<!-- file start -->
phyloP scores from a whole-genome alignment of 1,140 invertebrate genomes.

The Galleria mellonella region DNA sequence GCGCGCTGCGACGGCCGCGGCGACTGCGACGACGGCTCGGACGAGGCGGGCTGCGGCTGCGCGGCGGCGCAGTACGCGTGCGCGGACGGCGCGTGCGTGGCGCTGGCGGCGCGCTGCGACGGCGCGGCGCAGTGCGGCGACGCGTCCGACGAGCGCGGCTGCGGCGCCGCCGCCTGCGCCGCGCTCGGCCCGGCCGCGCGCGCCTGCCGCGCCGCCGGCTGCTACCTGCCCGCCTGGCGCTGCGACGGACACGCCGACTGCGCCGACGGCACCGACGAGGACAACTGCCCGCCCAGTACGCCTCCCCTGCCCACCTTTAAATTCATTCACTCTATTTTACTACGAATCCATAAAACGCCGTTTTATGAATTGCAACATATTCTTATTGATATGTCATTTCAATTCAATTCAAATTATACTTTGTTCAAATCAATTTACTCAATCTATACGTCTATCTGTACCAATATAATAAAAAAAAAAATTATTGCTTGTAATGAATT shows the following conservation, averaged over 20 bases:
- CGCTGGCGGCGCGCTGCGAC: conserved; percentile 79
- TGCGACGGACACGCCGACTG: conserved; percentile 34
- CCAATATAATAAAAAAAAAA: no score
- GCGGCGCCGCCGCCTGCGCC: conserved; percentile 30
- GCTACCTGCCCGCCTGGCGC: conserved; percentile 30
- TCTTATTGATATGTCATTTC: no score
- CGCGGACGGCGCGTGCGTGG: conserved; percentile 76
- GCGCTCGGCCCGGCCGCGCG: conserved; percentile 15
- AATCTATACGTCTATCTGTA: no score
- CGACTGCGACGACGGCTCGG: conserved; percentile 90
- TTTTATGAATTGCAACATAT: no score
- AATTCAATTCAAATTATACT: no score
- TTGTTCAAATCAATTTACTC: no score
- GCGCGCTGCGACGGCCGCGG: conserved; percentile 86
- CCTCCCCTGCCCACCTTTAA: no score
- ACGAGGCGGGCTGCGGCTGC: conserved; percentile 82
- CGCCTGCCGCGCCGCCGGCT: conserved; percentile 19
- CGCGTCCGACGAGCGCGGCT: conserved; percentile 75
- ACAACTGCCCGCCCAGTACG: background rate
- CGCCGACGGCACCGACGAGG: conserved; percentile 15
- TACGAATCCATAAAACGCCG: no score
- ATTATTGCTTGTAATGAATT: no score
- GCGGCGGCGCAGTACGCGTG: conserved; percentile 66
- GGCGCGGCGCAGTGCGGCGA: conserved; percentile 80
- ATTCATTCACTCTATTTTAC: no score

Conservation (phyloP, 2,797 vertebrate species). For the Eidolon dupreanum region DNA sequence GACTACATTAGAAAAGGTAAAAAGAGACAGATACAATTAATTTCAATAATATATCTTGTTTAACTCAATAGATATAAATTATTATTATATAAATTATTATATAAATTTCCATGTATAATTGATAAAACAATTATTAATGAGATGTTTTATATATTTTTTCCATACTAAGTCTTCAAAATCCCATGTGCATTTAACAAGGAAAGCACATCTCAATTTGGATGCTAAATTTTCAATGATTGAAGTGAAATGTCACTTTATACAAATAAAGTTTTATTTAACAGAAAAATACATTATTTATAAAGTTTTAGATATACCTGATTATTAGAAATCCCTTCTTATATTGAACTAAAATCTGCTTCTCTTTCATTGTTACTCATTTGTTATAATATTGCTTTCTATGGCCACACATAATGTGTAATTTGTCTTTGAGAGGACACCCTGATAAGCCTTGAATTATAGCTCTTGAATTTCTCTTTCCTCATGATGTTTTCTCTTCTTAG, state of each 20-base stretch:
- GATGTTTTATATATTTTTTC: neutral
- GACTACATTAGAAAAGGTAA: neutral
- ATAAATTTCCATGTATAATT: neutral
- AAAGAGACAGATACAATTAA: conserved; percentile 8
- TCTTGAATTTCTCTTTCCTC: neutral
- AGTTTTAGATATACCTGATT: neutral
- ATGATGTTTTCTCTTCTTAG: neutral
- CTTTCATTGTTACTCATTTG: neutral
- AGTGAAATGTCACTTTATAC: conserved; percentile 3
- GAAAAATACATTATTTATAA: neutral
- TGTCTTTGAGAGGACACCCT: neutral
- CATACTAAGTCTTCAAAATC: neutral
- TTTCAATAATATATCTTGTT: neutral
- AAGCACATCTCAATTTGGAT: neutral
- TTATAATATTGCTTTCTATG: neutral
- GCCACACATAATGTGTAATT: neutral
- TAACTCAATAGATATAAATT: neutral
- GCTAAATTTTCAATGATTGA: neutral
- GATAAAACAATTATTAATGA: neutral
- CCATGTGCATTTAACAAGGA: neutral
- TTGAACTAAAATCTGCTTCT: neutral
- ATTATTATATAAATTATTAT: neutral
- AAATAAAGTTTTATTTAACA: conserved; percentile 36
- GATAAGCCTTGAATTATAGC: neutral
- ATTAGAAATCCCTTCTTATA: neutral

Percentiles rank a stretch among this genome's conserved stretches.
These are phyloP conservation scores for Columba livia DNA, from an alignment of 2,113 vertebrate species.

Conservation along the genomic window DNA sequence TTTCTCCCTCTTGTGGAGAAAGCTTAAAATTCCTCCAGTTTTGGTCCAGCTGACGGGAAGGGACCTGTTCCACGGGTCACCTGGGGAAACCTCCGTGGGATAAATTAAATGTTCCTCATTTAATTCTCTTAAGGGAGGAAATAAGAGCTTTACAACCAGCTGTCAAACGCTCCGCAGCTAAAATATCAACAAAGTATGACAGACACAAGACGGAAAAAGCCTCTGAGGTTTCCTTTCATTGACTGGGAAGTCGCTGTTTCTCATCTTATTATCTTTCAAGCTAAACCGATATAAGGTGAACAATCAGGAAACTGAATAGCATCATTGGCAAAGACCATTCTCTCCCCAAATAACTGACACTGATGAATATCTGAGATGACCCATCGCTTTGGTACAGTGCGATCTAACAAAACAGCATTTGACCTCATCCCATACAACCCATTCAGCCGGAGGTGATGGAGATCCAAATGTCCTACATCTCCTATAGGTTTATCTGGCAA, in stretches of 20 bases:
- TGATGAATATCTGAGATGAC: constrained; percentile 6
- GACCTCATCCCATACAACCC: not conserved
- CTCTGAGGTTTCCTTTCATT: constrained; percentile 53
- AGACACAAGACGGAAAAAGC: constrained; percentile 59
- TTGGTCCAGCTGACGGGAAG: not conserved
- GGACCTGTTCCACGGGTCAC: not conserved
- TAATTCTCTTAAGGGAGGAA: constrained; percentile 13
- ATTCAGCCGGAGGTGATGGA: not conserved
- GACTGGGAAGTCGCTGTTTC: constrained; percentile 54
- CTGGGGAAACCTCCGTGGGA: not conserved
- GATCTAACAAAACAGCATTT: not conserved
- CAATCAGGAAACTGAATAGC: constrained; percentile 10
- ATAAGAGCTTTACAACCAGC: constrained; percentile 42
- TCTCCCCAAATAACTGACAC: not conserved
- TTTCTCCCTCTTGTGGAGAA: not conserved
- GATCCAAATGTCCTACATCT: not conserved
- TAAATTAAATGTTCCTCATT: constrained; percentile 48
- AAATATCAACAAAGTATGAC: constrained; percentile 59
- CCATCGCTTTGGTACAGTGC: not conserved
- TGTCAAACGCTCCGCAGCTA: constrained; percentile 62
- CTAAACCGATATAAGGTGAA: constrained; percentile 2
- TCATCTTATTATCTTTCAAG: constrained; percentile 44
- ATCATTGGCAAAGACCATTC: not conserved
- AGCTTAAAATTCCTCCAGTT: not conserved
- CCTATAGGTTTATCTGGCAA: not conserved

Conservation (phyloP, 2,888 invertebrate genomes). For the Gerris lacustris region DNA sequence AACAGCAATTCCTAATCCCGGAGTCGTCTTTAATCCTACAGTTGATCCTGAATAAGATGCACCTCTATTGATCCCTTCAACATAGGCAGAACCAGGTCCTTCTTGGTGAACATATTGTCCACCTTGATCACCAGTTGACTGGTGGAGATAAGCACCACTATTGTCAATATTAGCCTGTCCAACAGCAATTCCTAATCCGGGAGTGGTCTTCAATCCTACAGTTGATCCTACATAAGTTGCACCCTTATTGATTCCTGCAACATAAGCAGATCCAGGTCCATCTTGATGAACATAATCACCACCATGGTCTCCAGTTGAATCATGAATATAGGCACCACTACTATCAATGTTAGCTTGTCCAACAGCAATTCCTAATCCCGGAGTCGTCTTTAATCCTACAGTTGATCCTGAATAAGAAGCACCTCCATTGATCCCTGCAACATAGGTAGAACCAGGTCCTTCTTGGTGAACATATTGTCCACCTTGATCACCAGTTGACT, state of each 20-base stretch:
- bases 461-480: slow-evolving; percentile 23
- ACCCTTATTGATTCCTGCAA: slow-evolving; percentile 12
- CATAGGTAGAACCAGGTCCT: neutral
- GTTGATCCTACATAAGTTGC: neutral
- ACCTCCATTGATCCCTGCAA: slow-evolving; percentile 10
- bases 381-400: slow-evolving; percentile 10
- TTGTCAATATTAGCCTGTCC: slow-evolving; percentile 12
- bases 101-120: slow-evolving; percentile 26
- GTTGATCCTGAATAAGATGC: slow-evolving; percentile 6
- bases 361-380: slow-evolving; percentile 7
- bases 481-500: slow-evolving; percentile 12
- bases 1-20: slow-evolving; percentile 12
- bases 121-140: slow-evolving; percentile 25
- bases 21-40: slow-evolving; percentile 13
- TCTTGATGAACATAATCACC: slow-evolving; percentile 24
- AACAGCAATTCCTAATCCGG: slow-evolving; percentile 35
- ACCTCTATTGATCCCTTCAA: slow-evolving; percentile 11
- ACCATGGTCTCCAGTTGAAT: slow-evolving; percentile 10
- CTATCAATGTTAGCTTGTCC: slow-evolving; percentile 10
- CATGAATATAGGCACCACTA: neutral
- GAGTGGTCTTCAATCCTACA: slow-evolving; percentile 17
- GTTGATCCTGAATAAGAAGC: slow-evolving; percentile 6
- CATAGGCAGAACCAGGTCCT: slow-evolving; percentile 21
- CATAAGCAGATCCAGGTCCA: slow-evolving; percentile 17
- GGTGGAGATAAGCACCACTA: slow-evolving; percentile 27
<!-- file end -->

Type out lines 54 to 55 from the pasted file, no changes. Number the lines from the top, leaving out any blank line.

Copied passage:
Percentiles rank a stretch among this genome's conserved stretches.
These are phyloP conservation scores for Columba livia DNA, from an alignment of 2,113 vertebrate species.